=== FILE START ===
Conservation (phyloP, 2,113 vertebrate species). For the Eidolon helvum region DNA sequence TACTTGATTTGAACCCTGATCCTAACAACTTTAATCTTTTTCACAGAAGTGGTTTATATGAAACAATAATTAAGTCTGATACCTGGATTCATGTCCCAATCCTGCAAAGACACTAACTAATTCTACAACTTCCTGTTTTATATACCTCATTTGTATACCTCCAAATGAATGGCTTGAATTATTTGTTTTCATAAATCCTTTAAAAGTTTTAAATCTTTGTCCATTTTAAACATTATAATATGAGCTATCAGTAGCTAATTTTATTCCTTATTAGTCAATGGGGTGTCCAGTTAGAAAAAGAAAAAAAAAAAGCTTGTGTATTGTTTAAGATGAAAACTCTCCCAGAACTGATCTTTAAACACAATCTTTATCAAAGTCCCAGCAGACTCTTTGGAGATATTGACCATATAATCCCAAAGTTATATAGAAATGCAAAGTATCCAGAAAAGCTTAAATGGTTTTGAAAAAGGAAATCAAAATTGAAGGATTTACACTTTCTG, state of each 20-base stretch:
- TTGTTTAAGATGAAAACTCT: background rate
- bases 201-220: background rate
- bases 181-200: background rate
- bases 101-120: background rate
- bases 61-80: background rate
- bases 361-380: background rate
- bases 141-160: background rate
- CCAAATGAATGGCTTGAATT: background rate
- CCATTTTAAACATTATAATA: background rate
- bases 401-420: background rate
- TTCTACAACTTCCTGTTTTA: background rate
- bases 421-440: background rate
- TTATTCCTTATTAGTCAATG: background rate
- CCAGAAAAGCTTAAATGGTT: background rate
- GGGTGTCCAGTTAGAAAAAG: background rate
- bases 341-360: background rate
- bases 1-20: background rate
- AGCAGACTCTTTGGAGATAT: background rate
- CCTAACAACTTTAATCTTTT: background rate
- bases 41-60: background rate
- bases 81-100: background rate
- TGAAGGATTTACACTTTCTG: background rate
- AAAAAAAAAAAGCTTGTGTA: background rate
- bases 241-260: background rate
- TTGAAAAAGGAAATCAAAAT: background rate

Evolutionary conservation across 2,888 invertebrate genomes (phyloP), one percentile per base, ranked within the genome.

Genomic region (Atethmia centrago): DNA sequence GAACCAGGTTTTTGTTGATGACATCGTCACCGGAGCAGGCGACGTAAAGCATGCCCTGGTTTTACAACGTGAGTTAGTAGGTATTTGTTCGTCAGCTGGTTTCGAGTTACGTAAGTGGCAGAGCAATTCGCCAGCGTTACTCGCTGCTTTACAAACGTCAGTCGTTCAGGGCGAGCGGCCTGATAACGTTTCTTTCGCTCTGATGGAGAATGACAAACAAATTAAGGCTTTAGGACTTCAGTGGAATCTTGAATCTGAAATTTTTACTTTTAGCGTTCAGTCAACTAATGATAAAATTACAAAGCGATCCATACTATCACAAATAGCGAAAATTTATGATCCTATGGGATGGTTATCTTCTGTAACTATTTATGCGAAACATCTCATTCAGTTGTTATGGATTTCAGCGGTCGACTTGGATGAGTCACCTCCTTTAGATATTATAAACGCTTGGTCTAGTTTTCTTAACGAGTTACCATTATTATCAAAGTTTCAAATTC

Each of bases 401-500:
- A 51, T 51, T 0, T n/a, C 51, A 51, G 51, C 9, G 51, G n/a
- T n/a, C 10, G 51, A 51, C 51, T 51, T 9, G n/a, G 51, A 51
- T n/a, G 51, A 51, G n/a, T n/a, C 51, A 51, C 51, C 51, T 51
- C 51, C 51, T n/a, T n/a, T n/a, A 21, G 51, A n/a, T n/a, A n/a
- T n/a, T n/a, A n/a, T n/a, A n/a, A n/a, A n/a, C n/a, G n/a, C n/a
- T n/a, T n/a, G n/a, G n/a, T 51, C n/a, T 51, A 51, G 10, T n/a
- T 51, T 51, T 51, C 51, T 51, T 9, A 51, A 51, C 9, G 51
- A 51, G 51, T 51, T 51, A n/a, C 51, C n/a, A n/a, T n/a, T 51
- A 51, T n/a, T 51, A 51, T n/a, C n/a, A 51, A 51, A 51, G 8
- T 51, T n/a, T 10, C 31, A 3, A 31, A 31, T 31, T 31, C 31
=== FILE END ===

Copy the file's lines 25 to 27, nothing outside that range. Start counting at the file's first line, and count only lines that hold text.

- bases 241-260: background rate
- TTGAAAAAGGAAATCAAAAT: background rate

Evolutionary conservation across 2,888 invertebrate genomes (phyloP), one percentile per base, ranked within the genome.